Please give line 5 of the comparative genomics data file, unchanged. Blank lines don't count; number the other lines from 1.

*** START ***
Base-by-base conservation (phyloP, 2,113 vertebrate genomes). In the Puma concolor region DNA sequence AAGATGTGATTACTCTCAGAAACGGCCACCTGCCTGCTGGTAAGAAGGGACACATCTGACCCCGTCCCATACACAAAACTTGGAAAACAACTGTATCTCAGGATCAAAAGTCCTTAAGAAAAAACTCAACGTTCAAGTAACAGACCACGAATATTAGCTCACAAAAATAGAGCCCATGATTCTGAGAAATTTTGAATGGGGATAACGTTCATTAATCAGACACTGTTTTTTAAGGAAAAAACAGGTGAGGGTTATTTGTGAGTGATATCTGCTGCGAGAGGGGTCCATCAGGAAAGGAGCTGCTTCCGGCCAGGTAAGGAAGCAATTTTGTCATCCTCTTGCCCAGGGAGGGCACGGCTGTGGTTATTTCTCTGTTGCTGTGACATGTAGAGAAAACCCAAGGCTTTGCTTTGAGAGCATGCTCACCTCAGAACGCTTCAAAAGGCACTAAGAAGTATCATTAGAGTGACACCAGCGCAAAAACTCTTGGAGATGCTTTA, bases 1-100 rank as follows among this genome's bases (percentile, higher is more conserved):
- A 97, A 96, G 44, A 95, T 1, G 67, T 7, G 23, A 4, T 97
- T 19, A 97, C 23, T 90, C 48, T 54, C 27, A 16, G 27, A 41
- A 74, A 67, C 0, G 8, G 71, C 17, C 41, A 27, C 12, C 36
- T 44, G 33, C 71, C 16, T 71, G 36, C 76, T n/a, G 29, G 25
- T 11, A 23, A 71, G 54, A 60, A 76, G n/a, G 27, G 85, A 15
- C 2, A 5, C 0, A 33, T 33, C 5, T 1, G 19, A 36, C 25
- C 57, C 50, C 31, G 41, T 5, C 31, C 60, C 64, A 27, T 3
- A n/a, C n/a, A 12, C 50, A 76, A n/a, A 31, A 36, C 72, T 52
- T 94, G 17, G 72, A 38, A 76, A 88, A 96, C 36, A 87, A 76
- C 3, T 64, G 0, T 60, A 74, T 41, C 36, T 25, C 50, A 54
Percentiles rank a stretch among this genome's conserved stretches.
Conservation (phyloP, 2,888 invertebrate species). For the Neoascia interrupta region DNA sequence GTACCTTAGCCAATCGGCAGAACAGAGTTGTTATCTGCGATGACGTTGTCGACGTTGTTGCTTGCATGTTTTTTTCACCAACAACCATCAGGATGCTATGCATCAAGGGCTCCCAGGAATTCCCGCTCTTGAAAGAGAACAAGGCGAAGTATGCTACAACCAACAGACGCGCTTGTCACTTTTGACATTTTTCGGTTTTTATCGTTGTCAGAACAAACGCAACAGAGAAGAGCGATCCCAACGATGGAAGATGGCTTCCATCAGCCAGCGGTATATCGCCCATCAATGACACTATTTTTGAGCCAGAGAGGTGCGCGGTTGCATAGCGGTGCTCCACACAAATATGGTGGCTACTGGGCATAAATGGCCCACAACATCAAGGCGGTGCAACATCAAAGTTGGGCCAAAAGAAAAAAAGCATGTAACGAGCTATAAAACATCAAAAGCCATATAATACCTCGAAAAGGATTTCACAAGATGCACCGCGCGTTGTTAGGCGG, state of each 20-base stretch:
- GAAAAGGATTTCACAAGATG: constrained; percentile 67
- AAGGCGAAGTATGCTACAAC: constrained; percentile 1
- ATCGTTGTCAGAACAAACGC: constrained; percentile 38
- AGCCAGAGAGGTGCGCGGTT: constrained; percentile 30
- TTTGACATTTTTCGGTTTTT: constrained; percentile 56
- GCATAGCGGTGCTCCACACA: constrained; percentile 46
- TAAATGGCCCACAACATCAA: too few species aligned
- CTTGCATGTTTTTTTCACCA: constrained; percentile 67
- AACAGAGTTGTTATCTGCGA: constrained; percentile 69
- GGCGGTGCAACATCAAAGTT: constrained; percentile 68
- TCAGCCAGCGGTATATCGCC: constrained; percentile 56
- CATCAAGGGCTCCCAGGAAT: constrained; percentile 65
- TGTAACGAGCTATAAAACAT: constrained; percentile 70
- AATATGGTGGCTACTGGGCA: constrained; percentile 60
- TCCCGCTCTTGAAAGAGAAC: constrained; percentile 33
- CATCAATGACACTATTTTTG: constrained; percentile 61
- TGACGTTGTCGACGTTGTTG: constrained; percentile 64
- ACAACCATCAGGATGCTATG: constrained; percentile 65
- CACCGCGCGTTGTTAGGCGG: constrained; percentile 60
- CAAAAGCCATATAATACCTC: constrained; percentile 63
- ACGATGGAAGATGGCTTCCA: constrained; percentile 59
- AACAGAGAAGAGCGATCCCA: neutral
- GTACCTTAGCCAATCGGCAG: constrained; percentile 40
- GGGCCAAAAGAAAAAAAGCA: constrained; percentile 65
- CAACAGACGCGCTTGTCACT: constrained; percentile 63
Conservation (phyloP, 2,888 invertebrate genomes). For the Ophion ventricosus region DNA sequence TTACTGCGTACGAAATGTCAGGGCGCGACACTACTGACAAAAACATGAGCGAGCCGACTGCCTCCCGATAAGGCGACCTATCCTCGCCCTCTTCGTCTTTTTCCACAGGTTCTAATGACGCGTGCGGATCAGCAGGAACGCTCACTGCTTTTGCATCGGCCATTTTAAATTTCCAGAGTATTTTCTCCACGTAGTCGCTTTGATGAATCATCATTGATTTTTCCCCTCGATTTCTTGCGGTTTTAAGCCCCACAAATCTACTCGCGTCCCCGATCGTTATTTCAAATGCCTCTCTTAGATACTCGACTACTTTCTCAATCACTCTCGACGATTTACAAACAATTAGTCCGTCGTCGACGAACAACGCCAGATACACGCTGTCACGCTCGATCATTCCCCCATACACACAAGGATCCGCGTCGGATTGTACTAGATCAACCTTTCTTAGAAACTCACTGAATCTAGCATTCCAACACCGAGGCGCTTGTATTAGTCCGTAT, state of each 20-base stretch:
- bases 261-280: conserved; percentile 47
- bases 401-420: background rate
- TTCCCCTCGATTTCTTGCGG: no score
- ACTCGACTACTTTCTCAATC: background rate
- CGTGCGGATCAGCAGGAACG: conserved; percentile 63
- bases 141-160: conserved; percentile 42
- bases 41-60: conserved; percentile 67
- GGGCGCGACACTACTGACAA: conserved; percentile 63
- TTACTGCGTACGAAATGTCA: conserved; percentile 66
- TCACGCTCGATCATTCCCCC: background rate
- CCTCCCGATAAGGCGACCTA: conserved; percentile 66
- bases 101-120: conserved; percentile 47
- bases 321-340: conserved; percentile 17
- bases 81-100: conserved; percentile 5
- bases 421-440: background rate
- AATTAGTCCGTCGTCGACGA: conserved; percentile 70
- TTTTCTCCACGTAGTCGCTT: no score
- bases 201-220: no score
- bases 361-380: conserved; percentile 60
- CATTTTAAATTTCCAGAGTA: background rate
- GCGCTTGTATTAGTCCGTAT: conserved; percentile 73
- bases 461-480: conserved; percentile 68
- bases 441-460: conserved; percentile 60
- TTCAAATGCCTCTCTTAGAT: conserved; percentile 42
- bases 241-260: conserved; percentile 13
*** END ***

- T 44, G 33, C 71, C 16, T 71, G 36, C 76, T n/a, G 29, G 25